I got a call the other day from a university researcher looking for information about the beef-packing industry. She said she was helping to put together a feasibility study for a producer group that wanted to build a packing plant that would process about 100 cattle/day. I provided some information about the size of the industry and number of plants. I also felt it might be of value to mention the difficulties of entering the business.
First, I told her that in my 35 years of covering the industry worldwide, I had seen dozens of feasibility studies eat up millions of dollars of taxpayers' money, with hardly any new plants coming out of the studies. What was going to be different about this plant?
I next told her that North American cattle numbers are shrinking and are likely to do so for several years. Yet there's already over-capacity in U.S. and Canadian beef processing. The result is that existing packers will compete even more strongly for every available animal, be it grain-fed, grass-fed or a cull cow.
Then I told her how the cost of building even a small plant has escalated in recent years. Steel and concrete prices have doubled over the past five years. I told her how equipment costs had increased, and how food safety has dramatically increased the cost of processing.
The biggest plants 20 years ago could slaughter and fabricate an animal for $60. Now the best do it for $150 or higher. JBS Swift is proud of the fact its processing costs have fallen to $164 from $212/head when it acquired Swift in July 2007. I told her that a small plant, without economies of scale, might have total processing costs of $250/head.
Let's assume the plant gets off the drawing board. Who is going to lend anyone $10-$20 million to build a beef plant under current financial circumstances? If it's all state money, then taxpayers should be up in arms. Without giving away the location, it wouldn't be a question of bringing jobs to an area that needs them. So what would be the rationale to use public money? What private investor would risk millions of dollars? Lack of equity has been an issue for the meatpacking industry for 20 years. That's why JBS's investment in the U.S. is so important.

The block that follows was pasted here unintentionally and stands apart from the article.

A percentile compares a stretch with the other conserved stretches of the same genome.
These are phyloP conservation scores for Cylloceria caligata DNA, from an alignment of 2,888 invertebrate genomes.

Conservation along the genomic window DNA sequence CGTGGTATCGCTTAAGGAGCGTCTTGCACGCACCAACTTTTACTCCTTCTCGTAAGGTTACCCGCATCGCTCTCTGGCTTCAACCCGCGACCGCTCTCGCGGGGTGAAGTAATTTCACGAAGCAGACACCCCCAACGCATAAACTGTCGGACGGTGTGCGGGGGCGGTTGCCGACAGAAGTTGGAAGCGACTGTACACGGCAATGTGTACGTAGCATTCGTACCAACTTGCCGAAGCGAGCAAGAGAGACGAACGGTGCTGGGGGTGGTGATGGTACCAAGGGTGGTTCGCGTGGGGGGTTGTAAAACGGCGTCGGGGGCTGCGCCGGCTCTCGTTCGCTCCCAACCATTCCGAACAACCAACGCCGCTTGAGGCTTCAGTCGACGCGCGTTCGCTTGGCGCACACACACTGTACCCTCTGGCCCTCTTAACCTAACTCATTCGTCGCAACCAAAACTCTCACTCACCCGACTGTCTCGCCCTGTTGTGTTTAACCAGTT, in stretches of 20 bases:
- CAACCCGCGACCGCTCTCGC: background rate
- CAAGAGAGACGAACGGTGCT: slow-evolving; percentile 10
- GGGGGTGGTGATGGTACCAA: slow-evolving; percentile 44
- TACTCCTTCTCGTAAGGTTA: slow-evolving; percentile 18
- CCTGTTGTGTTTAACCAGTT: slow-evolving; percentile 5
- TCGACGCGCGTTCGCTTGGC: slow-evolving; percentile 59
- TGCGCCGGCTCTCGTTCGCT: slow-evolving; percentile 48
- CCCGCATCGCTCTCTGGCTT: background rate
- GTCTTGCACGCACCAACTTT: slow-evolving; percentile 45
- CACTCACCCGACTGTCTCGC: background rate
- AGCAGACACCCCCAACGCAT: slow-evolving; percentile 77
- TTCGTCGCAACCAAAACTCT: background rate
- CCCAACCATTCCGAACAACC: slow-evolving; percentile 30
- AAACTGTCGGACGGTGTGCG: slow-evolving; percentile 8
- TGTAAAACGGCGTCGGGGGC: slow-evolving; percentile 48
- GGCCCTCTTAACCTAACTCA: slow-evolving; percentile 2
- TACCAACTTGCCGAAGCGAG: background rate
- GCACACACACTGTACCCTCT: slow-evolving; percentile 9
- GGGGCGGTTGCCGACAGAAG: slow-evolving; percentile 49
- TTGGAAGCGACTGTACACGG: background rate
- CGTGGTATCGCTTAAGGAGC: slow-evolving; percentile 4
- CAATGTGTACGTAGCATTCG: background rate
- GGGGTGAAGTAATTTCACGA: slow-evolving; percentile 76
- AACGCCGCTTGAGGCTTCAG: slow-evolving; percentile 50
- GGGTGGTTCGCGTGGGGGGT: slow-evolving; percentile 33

Then I asked her how the new plant would be able to compete with other packers in the region. How would the new venture attract people experienced and talented enough to start up and successfully operate a new plant? Would the plant have fabrication and rendering departments? If not, it would automatically be at a disadvantage.
Next, how would the new venture differentiate its beef to avoid being trampled on in the marketplace by other regional packers and the Big Boys who churn out commodity beef with the efficiency of Toyota? How would the venture make enough money to pay the interest on its debt?
The big question is: “Why?”
For the life of me, I don't know why producers want to build or own packing plants. There's an inherent conflict right away. Producers want to get the most for their cattle. Packers want to pay as little as possible for them.
I have seen producer-owned meat companies fail in New Zealand, Australia and in the United Kingdom. They have largely failed in the U.S. and in Canada.
Alberta producers and cattle feeders poured millions of dollars into a new plant near Edmonton called Ranchers Beef. The plant lasted a few months before it closed. Other smaller plants in Canada that popped up in the aftermath of BSE have also failed.
U.S. Premium Beef (USPB) is the most successful producer group to enter the U.S. packing industry because it aligned with an existing packer. It took a minority interest in Farmland National Beef. Both were cooperatives, so there was a mutual understanding of how to balance producer expectations with commercial reality.
USPB eventually became National's majority owner. Even then, it realized that the risk of owning just a beef packer is considerable. So it accepted JBS's offer to buy all of National. The reality is, succeeding in beef processing at any level is difficult and will get even tougher. New entrants, be warned.
Steve Kay is a contributing editor to BEEF magazine, and editor and publisher of Cattle Buyers Weekly (www.cattle.com).